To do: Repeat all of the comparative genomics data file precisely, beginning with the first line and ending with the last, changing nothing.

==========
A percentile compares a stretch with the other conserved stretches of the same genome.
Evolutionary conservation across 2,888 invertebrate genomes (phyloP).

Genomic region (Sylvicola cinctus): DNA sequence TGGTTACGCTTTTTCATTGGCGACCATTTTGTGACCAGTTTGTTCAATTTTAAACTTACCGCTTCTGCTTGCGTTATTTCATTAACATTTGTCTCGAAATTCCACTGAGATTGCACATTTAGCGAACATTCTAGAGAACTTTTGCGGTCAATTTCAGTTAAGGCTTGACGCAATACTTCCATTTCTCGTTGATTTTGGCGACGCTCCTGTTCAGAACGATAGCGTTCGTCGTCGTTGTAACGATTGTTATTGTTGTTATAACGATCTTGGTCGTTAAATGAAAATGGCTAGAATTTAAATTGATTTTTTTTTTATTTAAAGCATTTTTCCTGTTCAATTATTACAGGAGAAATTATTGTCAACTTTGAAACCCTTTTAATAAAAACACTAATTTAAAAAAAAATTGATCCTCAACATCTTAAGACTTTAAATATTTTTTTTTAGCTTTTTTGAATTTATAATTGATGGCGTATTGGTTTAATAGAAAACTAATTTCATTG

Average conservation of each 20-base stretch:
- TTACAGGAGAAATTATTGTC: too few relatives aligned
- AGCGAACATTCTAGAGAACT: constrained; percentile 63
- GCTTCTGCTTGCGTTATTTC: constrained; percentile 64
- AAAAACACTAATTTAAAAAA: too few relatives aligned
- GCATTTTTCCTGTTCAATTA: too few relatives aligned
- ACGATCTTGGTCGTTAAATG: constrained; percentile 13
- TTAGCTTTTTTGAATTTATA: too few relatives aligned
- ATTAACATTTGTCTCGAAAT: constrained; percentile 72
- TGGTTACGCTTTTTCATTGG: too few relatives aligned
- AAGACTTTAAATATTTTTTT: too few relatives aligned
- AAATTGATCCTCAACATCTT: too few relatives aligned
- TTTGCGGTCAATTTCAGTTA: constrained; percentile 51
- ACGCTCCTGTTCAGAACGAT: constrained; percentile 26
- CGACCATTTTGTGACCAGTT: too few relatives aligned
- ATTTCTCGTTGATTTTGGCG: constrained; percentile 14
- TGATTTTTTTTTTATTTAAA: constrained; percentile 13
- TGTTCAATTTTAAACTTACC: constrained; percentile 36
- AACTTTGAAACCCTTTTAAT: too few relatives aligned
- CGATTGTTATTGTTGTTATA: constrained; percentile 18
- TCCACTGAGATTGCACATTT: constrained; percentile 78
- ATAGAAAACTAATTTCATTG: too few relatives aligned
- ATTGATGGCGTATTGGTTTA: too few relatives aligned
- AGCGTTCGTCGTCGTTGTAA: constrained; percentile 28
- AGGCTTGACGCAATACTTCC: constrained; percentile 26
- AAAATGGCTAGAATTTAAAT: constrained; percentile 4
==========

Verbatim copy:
A percentile compares a stretch with the other conserved stretches of the same genome.
Evolutionary conservation across 2,888 invertebrate genomes (phyloP).

Genomic region (Sylvicola cinctus): DNA sequence TGGTTACGCTTTTTCATTGGCGACCATTTTGTGACCAGTTTGTTCAATTTTAAACTTACCGCTTCTGCTTGCGTTATTTCATTAACATTTGTCTCGAAATTCCACTGAGATTGCACATTTAGCGAACATTCTAGAGAACTTTTGCGGTCAATTTCAGTTAAGGCTTGACGCAATACTTCCATTTCTCGTTGATTTTGGCGACGCTCCTGTTCAGAACGATAGCGTTCGTCGTCGTTGTAACGATTGTTATTGTTGTTATAACGATCTTGGTCGTTAAATGAAAATGGCTAGAATTTAAATTGATTTTTTTTTTATTTAAAGCATTTTTCCTGTTCAATTATTACAGGAGAAATTATTGTCAACTTTGAAACCCTTTTAATAAAAACACTAATTTAAAAAAAAATTGATCCTCAACATCTTAAGACTTTAAATATTTTTTTTTAGCTTTTTTGAATTTATAATTGATGGCGTATTGGTTTAATAGAAAACTAATTTCATTG

Average conservation of each 20-base stretch:
- TTACAGGAGAAATTATTGTC: too few relatives aligned
- AGCGAACATTCTAGAGAACT: constrained; percentile 63
- GCTTCTGCTTGCGTTATTTC: constrained; percentile 64
- AAAAACACTAATTTAAAAAA: too few relatives aligned
- GCATTTTTCCTGTTCAATTA: too few relatives aligned
- ACGATCTTGGTCGTTAAATG: constrained; percentile 13
- TTAGCTTTTTTGAATTTATA: too few relatives aligned
- ATTAACATTTGTCTCGAAAT: constrained; percentile 72
- TGGTTACGCTTTTTCATTGG: too few relatives aligned
- AAGACTTTAAATATTTTTTT: too few relatives aligned
- AAATTGATCCTCAACATCTT: too few relatives aligned
- TTTGCGGTCAATTTCAGTTA: constrained; percentile 51
- ACGCTCCTGTTCAGAACGAT: constrained; percentile 26
- CGACCATTTTGTGACCAGTT: too few relatives aligned
- ATTTCTCGTTGATTTTGGCG: constrained; percentile 14
- TGATTTTTTTTTTATTTAAA: constrained; percentile 13
- TGTTCAATTTTAAACTTACC: constrained; percentile 36
- AACTTTGAAACCCTTTTAAT: too few relatives aligned
- CGATTGTTATTGTTGTTATA: constrained; percentile 18
- TCCACTGAGATTGCACATTT: constrained; percentile 78
- ATAGAAAACTAATTTCATTG: too few relatives aligned
- ATTGATGGCGTATTGGTTTA: too few relatives aligned
- AGCGTTCGTCGTCGTTGTAA: constrained; percentile 28
- AGGCTTGACGCAATACTTCC: constrained; percentile 26
- AAAATGGCTAGAATTTAAAT: constrained; percentile 4